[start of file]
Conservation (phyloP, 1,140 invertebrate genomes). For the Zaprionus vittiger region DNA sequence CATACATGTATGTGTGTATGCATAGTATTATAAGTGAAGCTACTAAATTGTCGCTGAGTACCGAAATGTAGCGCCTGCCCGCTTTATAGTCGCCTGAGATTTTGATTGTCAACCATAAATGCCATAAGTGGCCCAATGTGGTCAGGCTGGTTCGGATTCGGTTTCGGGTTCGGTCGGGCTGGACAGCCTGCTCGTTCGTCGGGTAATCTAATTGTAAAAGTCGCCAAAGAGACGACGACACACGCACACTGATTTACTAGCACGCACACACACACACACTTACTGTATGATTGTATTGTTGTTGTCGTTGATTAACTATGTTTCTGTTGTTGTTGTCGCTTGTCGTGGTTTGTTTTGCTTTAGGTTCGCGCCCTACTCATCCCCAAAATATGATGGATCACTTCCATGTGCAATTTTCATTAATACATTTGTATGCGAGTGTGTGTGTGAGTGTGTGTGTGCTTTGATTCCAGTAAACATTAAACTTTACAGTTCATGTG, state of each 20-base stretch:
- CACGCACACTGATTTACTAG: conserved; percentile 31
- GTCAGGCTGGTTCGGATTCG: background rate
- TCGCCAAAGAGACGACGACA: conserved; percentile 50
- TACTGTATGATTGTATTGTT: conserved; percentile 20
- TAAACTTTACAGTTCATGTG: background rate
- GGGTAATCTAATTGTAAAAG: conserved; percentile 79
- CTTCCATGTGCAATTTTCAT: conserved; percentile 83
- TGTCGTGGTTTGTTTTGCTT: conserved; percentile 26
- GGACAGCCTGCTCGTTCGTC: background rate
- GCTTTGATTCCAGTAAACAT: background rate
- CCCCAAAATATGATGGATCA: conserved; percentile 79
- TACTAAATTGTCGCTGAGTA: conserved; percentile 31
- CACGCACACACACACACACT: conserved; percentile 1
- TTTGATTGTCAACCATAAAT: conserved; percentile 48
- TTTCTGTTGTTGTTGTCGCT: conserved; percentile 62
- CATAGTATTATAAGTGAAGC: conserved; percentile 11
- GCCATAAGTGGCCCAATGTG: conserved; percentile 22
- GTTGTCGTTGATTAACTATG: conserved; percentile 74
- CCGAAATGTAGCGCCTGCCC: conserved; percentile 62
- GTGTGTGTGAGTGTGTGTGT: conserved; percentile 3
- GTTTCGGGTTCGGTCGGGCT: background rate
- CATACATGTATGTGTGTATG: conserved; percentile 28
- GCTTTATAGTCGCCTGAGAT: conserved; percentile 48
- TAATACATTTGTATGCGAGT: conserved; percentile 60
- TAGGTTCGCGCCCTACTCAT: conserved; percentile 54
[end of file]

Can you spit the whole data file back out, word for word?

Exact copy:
Conservation (phyloP, 1,140 invertebrate genomes). For the Zaprionus vittiger region DNA sequence CATACATGTATGTGTGTATGCATAGTATTATAAGTGAAGCTACTAAATTGTCGCTGAGTACCGAAATGTAGCGCCTGCCCGCTTTATAGTCGCCTGAGATTTTGATTGTCAACCATAAATGCCATAAGTGGCCCAATGTGGTCAGGCTGGTTCGGATTCGGTTTCGGGTTCGGTCGGGCTGGACAGCCTGCTCGTTCGTCGGGTAATCTAATTGTAAAAGTCGCCAAAGAGACGACGACACACGCACACTGATTTACTAGCACGCACACACACACACACTTACTGTATGATTGTATTGTTGTTGTCGTTGATTAACTATGTTTCTGTTGTTGTTGTCGCTTGTCGTGGTTTGTTTTGCTTTAGGTTCGCGCCCTACTCATCCCCAAAATATGATGGATCACTTCCATGTGCAATTTTCATTAATACATTTGTATGCGAGTGTGTGTGTGAGTGTGTGTGTGCTTTGATTCCAGTAAACATTAAACTTTACAGTTCATGTG, state of each 20-base stretch:
- CACGCACACTGATTTACTAG: conserved; percentile 31
- GTCAGGCTGGTTCGGATTCG: background rate
- TCGCCAAAGAGACGACGACA: conserved; percentile 50
- TACTGTATGATTGTATTGTT: conserved; percentile 20
- TAAACTTTACAGTTCATGTG: background rate
- GGGTAATCTAATTGTAAAAG: conserved; percentile 79
- CTTCCATGTGCAATTTTCAT: conserved; percentile 83
- TGTCGTGGTTTGTTTTGCTT: conserved; percentile 26
- GGACAGCCTGCTCGTTCGTC: background rate
- GCTTTGATTCCAGTAAACAT: background rate
- CCCCAAAATATGATGGATCA: conserved; percentile 79
- TACTAAATTGTCGCTGAGTA: conserved; percentile 31
- CACGCACACACACACACACT: conserved; percentile 1
- TTTGATTGTCAACCATAAAT: conserved; percentile 48
- TTTCTGTTGTTGTTGTCGCT: conserved; percentile 62
- CATAGTATTATAAGTGAAGC: conserved; percentile 11
- GCCATAAGTGGCCCAATGTG: conserved; percentile 22
- GTTGTCGTTGATTAACTATG: conserved; percentile 74
- CCGAAATGTAGCGCCTGCCC: conserved; percentile 62
- GTGTGTGTGAGTGTGTGTGT: conserved; percentile 3
- GTTTCGGGTTCGGTCGGGCT: background rate
- CATACATGTATGTGTGTATG: conserved; percentile 28
- GCTTTATAGTCGCCTGAGAT: conserved; percentile 48
- TAATACATTTGTATGCGAGT: conserved; percentile 60
- TAGGTTCGCGCCCTACTCAT: conserved; percentile 54